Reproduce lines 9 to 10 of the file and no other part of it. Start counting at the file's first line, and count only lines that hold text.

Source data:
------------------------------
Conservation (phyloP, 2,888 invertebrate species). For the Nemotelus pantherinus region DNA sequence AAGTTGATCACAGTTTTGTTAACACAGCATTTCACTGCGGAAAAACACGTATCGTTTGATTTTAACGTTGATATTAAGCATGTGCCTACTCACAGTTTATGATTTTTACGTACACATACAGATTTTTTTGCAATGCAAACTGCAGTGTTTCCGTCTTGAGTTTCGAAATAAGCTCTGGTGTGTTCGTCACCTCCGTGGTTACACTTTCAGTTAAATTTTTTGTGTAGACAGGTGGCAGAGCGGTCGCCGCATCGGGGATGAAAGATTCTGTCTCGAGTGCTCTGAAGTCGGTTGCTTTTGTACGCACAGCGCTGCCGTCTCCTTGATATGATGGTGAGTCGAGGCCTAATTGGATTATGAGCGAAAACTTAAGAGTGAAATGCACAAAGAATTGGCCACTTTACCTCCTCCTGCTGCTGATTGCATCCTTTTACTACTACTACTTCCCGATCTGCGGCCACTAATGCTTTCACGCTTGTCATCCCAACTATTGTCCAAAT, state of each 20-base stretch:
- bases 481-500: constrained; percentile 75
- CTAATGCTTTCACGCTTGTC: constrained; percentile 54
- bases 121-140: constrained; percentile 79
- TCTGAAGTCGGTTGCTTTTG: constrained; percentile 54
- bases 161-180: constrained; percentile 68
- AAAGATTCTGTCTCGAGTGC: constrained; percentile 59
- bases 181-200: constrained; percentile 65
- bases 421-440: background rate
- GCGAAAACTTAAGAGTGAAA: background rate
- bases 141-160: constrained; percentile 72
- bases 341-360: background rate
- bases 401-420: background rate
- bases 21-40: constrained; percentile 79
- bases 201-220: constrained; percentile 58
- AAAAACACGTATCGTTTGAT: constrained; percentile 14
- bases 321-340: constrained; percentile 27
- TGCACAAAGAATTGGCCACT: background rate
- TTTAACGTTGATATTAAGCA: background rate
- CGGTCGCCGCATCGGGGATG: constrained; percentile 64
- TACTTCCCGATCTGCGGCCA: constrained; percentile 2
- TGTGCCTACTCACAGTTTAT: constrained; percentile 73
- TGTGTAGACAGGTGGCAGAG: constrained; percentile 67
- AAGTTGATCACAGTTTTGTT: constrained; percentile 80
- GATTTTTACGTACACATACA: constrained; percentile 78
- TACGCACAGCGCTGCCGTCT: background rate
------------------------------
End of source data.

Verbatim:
- bases 421-440: background rate
- GCGAAAACTTAAGAGTGAAA: background rate